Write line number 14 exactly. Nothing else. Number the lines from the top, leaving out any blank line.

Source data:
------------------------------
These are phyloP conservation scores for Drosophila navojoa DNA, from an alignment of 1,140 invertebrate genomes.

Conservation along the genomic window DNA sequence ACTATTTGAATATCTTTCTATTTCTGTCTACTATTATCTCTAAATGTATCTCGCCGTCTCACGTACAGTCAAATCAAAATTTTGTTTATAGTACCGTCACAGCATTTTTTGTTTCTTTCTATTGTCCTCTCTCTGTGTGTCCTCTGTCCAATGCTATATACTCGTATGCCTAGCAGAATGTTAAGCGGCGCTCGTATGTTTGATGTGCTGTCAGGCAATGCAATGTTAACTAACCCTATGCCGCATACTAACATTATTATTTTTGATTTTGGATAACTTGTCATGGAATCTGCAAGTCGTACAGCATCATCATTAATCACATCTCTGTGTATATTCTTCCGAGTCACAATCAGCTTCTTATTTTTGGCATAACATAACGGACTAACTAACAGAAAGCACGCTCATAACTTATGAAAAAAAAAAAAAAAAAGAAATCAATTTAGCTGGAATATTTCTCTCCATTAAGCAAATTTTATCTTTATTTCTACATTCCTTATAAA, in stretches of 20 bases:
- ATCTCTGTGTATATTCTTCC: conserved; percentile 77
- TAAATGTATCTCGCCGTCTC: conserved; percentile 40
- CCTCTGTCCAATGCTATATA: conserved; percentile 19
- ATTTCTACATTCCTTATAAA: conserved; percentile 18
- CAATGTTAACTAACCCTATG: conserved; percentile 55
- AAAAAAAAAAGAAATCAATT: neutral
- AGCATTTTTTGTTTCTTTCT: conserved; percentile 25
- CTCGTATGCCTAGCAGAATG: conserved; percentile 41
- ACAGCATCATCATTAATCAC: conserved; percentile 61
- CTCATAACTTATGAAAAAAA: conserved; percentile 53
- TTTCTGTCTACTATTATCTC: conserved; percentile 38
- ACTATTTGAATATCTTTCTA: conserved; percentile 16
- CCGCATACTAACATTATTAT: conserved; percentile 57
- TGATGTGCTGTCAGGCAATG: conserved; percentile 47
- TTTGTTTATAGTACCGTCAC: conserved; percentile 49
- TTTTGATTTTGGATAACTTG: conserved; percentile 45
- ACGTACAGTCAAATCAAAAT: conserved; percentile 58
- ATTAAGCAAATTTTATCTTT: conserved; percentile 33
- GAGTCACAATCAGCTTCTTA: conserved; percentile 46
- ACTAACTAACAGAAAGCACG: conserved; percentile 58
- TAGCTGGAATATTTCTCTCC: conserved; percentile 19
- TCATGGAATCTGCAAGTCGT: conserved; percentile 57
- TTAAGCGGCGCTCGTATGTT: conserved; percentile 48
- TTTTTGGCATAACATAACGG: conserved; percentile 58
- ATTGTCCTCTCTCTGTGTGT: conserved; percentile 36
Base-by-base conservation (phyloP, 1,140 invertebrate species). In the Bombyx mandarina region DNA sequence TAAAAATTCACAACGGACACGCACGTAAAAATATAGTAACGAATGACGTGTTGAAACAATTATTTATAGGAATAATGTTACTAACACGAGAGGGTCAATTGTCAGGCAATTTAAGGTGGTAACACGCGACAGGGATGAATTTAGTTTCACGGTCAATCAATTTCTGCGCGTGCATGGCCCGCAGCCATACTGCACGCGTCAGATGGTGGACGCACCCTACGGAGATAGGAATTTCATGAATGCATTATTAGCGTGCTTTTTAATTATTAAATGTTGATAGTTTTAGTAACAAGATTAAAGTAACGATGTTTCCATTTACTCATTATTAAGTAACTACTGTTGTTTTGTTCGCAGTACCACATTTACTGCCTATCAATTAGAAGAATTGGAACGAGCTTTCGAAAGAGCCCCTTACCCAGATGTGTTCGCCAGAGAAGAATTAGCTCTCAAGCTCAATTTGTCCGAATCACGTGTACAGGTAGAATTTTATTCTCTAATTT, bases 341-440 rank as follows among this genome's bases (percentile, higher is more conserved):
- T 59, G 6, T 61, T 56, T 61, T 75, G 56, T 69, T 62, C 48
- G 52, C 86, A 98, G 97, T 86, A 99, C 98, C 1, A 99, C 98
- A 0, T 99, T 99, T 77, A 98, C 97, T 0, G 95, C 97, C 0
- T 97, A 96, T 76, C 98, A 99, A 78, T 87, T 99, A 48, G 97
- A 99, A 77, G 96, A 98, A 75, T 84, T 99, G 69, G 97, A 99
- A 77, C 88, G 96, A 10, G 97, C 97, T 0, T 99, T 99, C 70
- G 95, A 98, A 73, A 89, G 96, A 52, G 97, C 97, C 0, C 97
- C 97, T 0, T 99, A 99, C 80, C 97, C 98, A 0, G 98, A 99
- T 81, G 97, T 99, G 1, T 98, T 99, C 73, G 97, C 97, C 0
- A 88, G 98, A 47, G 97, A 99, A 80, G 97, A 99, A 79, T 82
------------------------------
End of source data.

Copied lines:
- ACTATTTGAATATCTTTCTA: conserved; percentile 16